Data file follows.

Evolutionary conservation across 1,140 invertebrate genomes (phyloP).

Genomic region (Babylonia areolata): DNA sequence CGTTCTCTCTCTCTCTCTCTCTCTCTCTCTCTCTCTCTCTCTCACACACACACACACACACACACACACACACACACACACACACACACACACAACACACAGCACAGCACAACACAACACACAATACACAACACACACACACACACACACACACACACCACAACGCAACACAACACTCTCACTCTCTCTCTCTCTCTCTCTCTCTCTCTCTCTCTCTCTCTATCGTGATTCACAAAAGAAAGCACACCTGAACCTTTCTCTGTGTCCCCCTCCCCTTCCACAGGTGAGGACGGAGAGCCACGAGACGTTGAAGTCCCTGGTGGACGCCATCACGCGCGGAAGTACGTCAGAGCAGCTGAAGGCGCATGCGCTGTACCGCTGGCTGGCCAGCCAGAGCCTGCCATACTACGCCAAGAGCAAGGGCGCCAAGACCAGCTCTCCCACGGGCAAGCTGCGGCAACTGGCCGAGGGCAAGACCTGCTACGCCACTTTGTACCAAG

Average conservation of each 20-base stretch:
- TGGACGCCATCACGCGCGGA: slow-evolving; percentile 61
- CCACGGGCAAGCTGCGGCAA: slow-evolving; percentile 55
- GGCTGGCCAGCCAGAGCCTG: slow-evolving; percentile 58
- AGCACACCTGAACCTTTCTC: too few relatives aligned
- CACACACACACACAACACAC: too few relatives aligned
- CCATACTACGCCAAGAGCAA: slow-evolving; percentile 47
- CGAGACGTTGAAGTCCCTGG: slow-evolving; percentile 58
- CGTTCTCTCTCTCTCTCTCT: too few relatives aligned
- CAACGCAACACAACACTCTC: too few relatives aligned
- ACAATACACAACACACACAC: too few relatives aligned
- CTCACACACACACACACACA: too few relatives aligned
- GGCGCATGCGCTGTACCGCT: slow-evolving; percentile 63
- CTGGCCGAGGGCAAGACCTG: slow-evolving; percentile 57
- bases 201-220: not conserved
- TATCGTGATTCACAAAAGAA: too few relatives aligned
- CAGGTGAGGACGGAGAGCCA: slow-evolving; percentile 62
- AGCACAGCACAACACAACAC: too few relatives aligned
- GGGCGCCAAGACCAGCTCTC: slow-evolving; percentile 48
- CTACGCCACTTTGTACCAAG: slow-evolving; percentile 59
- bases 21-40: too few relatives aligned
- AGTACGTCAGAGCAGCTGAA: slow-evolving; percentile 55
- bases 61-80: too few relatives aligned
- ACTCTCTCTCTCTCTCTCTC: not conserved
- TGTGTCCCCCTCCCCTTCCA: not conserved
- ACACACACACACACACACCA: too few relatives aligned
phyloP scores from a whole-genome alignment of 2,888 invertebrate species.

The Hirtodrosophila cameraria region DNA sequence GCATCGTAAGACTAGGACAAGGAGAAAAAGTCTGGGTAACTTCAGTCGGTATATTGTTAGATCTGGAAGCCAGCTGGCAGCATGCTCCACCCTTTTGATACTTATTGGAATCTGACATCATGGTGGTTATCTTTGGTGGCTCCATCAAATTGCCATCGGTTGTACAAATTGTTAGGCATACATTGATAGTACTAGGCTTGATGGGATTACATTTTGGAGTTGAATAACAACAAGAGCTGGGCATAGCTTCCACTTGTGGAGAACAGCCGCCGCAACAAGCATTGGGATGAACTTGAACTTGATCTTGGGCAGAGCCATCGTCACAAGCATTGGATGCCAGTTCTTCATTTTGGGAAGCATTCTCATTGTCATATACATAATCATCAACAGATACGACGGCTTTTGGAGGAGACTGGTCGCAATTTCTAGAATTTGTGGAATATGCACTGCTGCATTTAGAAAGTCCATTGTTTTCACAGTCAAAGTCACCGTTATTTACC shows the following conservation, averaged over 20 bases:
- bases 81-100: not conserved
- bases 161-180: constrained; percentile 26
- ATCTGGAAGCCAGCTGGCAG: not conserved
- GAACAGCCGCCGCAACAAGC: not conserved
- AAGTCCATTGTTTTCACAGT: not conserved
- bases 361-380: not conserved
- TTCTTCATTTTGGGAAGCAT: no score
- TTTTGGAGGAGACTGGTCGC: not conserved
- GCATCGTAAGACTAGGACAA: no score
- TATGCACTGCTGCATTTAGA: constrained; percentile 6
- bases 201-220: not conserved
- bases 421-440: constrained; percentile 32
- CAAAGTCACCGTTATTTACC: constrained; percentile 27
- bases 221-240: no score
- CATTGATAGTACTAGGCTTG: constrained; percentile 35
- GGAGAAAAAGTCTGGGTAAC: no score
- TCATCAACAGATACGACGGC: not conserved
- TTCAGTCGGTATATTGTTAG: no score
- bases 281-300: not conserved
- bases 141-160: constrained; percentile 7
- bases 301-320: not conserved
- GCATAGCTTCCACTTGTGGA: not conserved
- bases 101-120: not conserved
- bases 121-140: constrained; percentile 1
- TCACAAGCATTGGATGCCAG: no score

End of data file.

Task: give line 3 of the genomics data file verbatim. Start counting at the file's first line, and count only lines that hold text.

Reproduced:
Average conservation of each 20-base stretch: